HIV 'Spread Through Blood-Selling'

Chinese authorities downplay the numbers of those infected, an expert says.

gao2011-305.jpg Gao Yaojie in New York, Nov. 6, 2011.

Retired gynecologist and former medical professor Gao Yaojie, currently living in the United States, has hit out at official Chinese AIDS statistics as "rubbish," saying the majority of infections come from a network of thousands of blood-selling and transfusion clinics across the country.

Gao, 85, fled China in 2009 in order to publish work relating to the scandal of HIV-infected blood transfusions and the practice of blood-selling in poverty-stricken rural areas.

Chinese health authorities say they expect the number of people living with HIV/AIDS to reach 780,000 by the end of 2011, a figure Gao bluntly dismissed.

"They are talking rubbish. Right now there are at least 10 million people with HIV," said Gao, who now is wheelchair-bound with heart problems and devotes all her time to writing books about her life's work.

"The HIV virus is a different strain in China, and a lot of it is transmitted by the selling of blood," Gao said in an interview broadcast by RFA's Cantonese service ahead of World AIDS Day on Thursday.

Gao estimated that there are currently more than 10,000 blood-selling stations across China, in all regions of the country.

"They can't bring themselves to admit that HIV is being transmitted through blood transfusions ... so they insist it is sexually transmitted," she said of the official government analysis of China's AIDS figures.

Rates climbing fast

The Chinese Center for Disease Control and Prevention (CDC) said this week that infection rates are climbing fast among older people and college students, and blamed unsafe sexual intercourse.

Gao dismissed the report, saying that only around 10 percent of HIV infections are transmitted through sex.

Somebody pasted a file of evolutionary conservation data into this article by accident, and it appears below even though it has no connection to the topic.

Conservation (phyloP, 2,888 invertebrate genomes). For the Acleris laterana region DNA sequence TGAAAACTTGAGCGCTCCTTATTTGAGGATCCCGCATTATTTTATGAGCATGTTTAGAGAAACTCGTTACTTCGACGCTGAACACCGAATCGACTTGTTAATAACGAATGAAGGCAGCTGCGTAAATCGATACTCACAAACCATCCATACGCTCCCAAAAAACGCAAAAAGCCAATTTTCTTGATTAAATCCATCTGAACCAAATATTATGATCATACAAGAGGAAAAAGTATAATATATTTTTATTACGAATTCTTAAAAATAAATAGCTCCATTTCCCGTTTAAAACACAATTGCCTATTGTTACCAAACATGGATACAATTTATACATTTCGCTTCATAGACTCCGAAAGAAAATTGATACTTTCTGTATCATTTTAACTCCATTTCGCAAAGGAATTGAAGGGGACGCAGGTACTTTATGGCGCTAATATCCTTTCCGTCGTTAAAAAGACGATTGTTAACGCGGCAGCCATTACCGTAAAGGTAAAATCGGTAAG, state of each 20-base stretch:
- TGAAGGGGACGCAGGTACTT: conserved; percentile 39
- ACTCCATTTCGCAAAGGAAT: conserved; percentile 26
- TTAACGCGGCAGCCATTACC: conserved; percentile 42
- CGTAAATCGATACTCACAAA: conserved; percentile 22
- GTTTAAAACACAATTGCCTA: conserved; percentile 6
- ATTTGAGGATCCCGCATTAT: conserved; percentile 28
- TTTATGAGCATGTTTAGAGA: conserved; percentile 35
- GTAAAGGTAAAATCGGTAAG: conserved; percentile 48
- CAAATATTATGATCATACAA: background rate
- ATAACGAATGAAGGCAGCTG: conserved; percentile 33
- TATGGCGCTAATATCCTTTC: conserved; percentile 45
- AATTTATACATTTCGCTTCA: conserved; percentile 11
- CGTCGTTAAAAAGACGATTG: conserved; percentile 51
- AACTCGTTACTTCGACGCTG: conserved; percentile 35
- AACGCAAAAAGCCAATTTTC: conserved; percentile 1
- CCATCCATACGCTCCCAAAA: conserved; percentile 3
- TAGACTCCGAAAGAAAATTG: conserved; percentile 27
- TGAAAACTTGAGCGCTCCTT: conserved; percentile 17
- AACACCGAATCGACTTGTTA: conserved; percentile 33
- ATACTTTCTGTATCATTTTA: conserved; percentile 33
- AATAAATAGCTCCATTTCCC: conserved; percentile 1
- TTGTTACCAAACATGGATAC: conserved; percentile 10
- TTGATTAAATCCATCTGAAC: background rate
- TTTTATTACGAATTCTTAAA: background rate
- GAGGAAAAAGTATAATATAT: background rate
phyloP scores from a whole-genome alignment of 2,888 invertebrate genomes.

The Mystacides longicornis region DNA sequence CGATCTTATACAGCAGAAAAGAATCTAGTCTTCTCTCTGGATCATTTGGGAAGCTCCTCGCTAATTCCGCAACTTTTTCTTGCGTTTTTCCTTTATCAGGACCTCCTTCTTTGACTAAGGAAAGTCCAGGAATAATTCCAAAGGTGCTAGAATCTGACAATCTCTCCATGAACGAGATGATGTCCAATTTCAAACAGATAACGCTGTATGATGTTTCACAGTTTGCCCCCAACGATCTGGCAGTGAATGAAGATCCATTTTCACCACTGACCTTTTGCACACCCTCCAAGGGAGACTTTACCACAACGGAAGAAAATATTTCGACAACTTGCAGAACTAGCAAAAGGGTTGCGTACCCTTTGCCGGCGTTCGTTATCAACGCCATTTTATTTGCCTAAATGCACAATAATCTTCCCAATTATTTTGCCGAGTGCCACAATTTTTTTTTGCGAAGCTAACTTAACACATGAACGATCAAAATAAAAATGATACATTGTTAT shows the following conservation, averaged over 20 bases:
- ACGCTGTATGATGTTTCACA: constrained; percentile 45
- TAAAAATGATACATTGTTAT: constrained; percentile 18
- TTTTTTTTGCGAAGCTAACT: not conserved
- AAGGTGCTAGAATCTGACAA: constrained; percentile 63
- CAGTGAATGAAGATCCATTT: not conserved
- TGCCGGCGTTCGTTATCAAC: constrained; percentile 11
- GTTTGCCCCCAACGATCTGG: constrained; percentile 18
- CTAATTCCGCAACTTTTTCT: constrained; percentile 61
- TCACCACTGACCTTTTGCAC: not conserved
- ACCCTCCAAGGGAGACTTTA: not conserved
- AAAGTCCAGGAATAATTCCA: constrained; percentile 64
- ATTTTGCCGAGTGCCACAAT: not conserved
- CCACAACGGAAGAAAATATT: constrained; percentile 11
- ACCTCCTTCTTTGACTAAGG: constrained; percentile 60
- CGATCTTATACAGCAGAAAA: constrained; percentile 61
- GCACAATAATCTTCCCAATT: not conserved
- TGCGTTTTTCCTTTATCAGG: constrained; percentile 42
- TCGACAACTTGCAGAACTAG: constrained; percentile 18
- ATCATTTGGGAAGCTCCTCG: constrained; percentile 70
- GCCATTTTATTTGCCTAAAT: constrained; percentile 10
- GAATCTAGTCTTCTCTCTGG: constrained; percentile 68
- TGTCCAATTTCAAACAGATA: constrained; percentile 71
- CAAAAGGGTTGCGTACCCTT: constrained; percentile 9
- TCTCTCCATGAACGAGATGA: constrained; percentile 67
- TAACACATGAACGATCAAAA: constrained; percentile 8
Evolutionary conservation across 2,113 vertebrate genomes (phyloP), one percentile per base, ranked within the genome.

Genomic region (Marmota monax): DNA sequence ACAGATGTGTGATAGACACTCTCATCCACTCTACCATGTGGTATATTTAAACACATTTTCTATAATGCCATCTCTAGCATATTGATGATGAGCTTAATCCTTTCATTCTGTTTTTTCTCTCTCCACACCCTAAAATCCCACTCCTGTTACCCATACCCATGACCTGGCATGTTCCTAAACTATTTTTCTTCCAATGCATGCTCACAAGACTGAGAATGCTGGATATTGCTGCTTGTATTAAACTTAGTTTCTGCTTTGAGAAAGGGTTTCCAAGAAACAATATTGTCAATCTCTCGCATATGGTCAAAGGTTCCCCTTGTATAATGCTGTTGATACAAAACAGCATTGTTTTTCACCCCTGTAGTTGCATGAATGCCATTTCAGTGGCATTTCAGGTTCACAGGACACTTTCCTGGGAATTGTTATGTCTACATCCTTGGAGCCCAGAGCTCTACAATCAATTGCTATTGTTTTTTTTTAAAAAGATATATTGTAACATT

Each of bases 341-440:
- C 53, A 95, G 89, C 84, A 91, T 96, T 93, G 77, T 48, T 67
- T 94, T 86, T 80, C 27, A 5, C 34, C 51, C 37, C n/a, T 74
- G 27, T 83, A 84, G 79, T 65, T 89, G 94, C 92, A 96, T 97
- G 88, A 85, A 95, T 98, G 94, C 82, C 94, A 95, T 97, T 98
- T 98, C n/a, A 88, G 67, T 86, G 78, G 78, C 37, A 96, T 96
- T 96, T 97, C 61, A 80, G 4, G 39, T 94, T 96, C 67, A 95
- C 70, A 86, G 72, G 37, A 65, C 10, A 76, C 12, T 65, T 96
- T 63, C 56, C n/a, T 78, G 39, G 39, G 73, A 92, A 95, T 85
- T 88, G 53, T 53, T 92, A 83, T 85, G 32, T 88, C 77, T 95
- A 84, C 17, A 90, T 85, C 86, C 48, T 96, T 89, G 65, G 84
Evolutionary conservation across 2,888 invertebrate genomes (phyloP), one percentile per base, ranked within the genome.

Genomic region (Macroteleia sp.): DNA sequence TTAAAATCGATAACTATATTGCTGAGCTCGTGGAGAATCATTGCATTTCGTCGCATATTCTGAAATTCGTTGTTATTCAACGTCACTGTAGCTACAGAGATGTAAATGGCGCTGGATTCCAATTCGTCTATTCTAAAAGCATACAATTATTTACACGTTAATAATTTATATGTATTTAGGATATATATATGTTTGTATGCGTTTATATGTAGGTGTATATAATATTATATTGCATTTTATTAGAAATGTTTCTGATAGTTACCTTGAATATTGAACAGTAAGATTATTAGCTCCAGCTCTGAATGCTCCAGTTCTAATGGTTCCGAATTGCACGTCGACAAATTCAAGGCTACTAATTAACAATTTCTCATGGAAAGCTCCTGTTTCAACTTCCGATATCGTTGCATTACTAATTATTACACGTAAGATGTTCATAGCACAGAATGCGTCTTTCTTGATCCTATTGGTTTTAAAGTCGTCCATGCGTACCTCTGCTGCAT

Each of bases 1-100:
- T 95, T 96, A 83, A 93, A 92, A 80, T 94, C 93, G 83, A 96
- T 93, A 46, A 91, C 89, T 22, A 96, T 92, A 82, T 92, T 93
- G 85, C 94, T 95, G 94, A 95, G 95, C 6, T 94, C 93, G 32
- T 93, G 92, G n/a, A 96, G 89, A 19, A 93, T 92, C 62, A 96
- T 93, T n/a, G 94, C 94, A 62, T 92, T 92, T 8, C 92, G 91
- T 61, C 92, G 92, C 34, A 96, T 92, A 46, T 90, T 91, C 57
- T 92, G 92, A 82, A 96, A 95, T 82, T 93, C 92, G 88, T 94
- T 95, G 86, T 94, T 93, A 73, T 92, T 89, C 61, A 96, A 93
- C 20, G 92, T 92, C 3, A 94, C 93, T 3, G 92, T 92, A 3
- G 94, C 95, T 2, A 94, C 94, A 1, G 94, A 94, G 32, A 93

"Sixty percent of people who have sold blood have HIV," she said.

"Now, the selling of blood [for donation] has gone underground. No one dares to talk about it, and any talk of it is fiercely suppressed."

She said she had visited Hunan, Hubei, Yunnan, Guizhou, Guangdong, Guangxi ,and Sichuan provinces before she left China, as part of her research into the blood-selling industry.

"There were a lot [of blood-selling stations] in Guangdong, in Jieyang," she said.

"But the problem is a nationwide one. It's just that in the south, no one makes a fuss about it, while a few people made a fuss about it in the north, so everyone thinks the [problem is] in the north."

"They're wrong. It is nationwide. Wherever you have blood-selling, you also have transfusion. It begins with the blood-sellers, then spreads to transfusions," said Gao, who is currently compiling and sorting through her vast library of photographs for publication in two forthcoming books.

A record of suffering

"It is two years and two months since I arrived in America," Gao said, shortly after recovering from a blood-clot and returning from a hospital visit.

"I have already had three books published, and I am working on two more ... I work at least four hours a day," she said.

She added: "I am incredibly tired every day. I fainted a couple of days ago... I can't walk, and I have to use a wheelchair to get about."

But she said she feels a strong need to write down everything she knew after leaving China.

"On the question of my leaving China, I have no regrets, because if I were in China right now, I wouldn't be able to write about these problems," Gao said.

"I am 85 years old. My time here is limited. I want to leave a record of the suffering of these people for future generations."

"If we only talk about our successes, then we will never improve our work," she said.

Frequent awards

Known as the “Number One AIDS activist in China,” Gao began her work to combat the epidemic in 1996 when she was already 69.

In 2001, Gao was awarded the Jonathan Mann Award for Health and Human Rights, and in 2003 she was awarded the Ramon Magsaysay Award for Public Service in Manila, Philippines.

In both instances she was denied permission to travel outside China to accept the awards.

In 2003, Gao was designated one of the "Ten People Who Touched China" in 2003 by state broadcaster, China Central Television.

In September 2007, the New York Academy of Sciences gave her the Heinz R. Pagels Human Rights of Scientists Award.

Until May 2009, Gao lived in Zhengzhou, the capital of Henan province in central China.

She fled the country after police cut off her telephone service, citing fears she would be harassed, physically harmed, or otherwise prevented from continuing her work.

Reported by Bi Zimo for RFA's Cantonese service. Translated and written in English by Luisetta Mudie.


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